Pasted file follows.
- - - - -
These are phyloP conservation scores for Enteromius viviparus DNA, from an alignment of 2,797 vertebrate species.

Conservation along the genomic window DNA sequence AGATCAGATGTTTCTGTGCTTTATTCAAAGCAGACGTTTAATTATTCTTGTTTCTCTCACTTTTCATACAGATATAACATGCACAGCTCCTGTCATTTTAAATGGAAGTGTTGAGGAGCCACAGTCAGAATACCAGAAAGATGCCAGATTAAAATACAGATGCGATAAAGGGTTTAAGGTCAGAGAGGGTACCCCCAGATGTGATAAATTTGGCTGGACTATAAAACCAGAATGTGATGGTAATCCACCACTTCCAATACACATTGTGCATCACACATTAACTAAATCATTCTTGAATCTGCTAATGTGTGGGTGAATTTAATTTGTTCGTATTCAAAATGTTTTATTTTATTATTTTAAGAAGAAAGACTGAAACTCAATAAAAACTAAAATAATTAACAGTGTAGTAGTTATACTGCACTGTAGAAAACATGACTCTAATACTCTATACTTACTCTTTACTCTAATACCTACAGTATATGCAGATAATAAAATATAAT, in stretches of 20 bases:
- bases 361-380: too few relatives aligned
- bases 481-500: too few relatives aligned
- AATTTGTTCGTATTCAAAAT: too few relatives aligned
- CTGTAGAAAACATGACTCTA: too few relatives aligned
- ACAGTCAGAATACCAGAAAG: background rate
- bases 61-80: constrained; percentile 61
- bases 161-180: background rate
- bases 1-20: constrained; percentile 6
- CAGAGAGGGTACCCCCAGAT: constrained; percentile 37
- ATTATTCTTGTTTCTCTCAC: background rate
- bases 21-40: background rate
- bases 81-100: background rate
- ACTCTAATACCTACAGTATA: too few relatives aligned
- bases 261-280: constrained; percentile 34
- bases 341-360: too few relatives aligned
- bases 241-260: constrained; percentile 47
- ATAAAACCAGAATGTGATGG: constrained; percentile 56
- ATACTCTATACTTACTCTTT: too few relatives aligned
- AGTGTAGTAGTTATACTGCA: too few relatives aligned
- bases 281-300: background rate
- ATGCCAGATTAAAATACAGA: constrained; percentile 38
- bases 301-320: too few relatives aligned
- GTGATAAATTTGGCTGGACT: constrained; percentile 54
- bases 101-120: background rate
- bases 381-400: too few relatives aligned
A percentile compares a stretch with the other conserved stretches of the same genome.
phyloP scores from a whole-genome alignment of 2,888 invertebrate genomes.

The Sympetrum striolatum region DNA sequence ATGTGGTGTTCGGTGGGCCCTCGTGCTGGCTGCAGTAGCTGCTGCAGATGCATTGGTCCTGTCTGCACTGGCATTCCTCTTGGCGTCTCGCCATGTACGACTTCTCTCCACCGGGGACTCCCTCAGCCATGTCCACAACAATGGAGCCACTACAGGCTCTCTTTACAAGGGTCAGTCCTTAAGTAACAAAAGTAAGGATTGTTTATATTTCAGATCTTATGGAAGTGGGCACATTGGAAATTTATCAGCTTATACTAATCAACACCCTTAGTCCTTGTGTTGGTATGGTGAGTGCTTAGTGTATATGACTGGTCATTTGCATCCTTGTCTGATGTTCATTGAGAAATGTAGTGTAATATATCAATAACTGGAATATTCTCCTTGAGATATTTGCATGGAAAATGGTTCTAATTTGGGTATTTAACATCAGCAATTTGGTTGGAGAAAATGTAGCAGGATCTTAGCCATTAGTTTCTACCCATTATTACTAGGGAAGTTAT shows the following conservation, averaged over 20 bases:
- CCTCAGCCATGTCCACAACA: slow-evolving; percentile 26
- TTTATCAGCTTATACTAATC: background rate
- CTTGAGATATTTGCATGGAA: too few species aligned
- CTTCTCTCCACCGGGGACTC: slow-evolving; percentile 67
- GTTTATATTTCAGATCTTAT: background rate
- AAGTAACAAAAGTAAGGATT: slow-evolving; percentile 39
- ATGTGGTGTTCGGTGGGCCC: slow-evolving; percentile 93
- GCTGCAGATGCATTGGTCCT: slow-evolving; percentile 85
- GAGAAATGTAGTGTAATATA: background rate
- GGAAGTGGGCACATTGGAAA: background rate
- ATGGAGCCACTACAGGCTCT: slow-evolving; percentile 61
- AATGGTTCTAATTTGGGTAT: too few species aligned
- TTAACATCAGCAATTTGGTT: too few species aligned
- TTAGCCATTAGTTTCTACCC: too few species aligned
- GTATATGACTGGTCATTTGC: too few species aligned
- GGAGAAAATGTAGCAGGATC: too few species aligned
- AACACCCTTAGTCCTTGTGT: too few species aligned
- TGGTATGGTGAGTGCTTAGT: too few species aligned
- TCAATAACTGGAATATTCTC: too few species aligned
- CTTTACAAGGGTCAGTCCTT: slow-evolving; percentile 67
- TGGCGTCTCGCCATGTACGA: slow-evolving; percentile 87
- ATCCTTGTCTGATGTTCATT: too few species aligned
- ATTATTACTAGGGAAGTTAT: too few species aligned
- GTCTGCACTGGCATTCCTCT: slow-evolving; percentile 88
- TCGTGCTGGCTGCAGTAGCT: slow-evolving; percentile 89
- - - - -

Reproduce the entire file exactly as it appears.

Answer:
These are phyloP conservation scores for Enteromius viviparus DNA, from an alignment of 2,797 vertebrate species.

Conservation along the genomic window DNA sequence AGATCAGATGTTTCTGTGCTTTATTCAAAGCAGACGTTTAATTATTCTTGTTTCTCTCACTTTTCATACAGATATAACATGCACAGCTCCTGTCATTTTAAATGGAAGTGTTGAGGAGCCACAGTCAGAATACCAGAAAGATGCCAGATTAAAATACAGATGCGATAAAGGGTTTAAGGTCAGAGAGGGTACCCCCAGATGTGATAAATTTGGCTGGACTATAAAACCAGAATGTGATGGTAATCCACCACTTCCAATACACATTGTGCATCACACATTAACTAAATCATTCTTGAATCTGCTAATGTGTGGGTGAATTTAATTTGTTCGTATTCAAAATGTTTTATTTTATTATTTTAAGAAGAAAGACTGAAACTCAATAAAAACTAAAATAATTAACAGTGTAGTAGTTATACTGCACTGTAGAAAACATGACTCTAATACTCTATACTTACTCTTTACTCTAATACCTACAGTATATGCAGATAATAAAATATAAT, in stretches of 20 bases:
- bases 361-380: too few relatives aligned
- bases 481-500: too few relatives aligned
- AATTTGTTCGTATTCAAAAT: too few relatives aligned
- CTGTAGAAAACATGACTCTA: too few relatives aligned
- ACAGTCAGAATACCAGAAAG: background rate
- bases 61-80: constrained; percentile 61
- bases 161-180: background rate
- bases 1-20: constrained; percentile 6
- CAGAGAGGGTACCCCCAGAT: constrained; percentile 37
- ATTATTCTTGTTTCTCTCAC: background rate
- bases 21-40: background rate
- bases 81-100: background rate
- ACTCTAATACCTACAGTATA: too few relatives aligned
- bases 261-280: constrained; percentile 34
- bases 341-360: too few relatives aligned
- bases 241-260: constrained; percentile 47
- ATAAAACCAGAATGTGATGG: constrained; percentile 56
- ATACTCTATACTTACTCTTT: too few relatives aligned
- AGTGTAGTAGTTATACTGCA: too few relatives aligned
- bases 281-300: background rate
- ATGCCAGATTAAAATACAGA: constrained; percentile 38
- bases 301-320: too few relatives aligned
- GTGATAAATTTGGCTGGACT: constrained; percentile 54
- bases 101-120: background rate
- bases 381-400: too few relatives aligned
A percentile compares a stretch with the other conserved stretches of the same genome.
phyloP scores from a whole-genome alignment of 2,888 invertebrate genomes.

The Sympetrum striolatum region DNA sequence ATGTGGTGTTCGGTGGGCCCTCGTGCTGGCTGCAGTAGCTGCTGCAGATGCATTGGTCCTGTCTGCACTGGCATTCCTCTTGGCGTCTCGCCATGTACGACTTCTCTCCACCGGGGACTCCCTCAGCCATGTCCACAACAATGGAGCCACTACAGGCTCTCTTTACAAGGGTCAGTCCTTAAGTAACAAAAGTAAGGATTGTTTATATTTCAGATCTTATGGAAGTGGGCACATTGGAAATTTATCAGCTTATACTAATCAACACCCTTAGTCCTTGTGTTGGTATGGTGAGTGCTTAGTGTATATGACTGGTCATTTGCATCCTTGTCTGATGTTCATTGAGAAATGTAGTGTAATATATCAATAACTGGAATATTCTCCTTGAGATATTTGCATGGAAAATGGTTCTAATTTGGGTATTTAACATCAGCAATTTGGTTGGAGAAAATGTAGCAGGATCTTAGCCATTAGTTTCTACCCATTATTACTAGGGAAGTTAT shows the following conservation, averaged over 20 bases:
- CCTCAGCCATGTCCACAACA: slow-evolving; percentile 26
- TTTATCAGCTTATACTAATC: background rate
- CTTGAGATATTTGCATGGAA: too few species aligned
- CTTCTCTCCACCGGGGACTC: slow-evolving; percentile 67
- GTTTATATTTCAGATCTTAT: background rate
- AAGTAACAAAAGTAAGGATT: slow-evolving; percentile 39
- ATGTGGTGTTCGGTGGGCCC: slow-evolving; percentile 93
- GCTGCAGATGCATTGGTCCT: slow-evolving; percentile 85
- GAGAAATGTAGTGTAATATA: background rate
- GGAAGTGGGCACATTGGAAA: background rate
- ATGGAGCCACTACAGGCTCT: slow-evolving; percentile 61
- AATGGTTCTAATTTGGGTAT: too few species aligned
- TTAACATCAGCAATTTGGTT: too few species aligned
- TTAGCCATTAGTTTCTACCC: too few species aligned
- GTATATGACTGGTCATTTGC: too few species aligned
- GGAGAAAATGTAGCAGGATC: too few species aligned
- AACACCCTTAGTCCTTGTGT: too few species aligned
- TGGTATGGTGAGTGCTTAGT: too few species aligned
- TCAATAACTGGAATATTCTC: too few species aligned
- CTTTACAAGGGTCAGTCCTT: slow-evolving; percentile 67
- TGGCGTCTCGCCATGTACGA: slow-evolving; percentile 87
- ATCCTTGTCTGATGTTCATT: too few species aligned
- ATTATTACTAGGGAAGTTAT: too few species aligned
- GTCTGCACTGGCATTCCTCT: slow-evolving; percentile 88
- TCGTGCTGGCTGCAGTAGCT: slow-evolving; percentile 89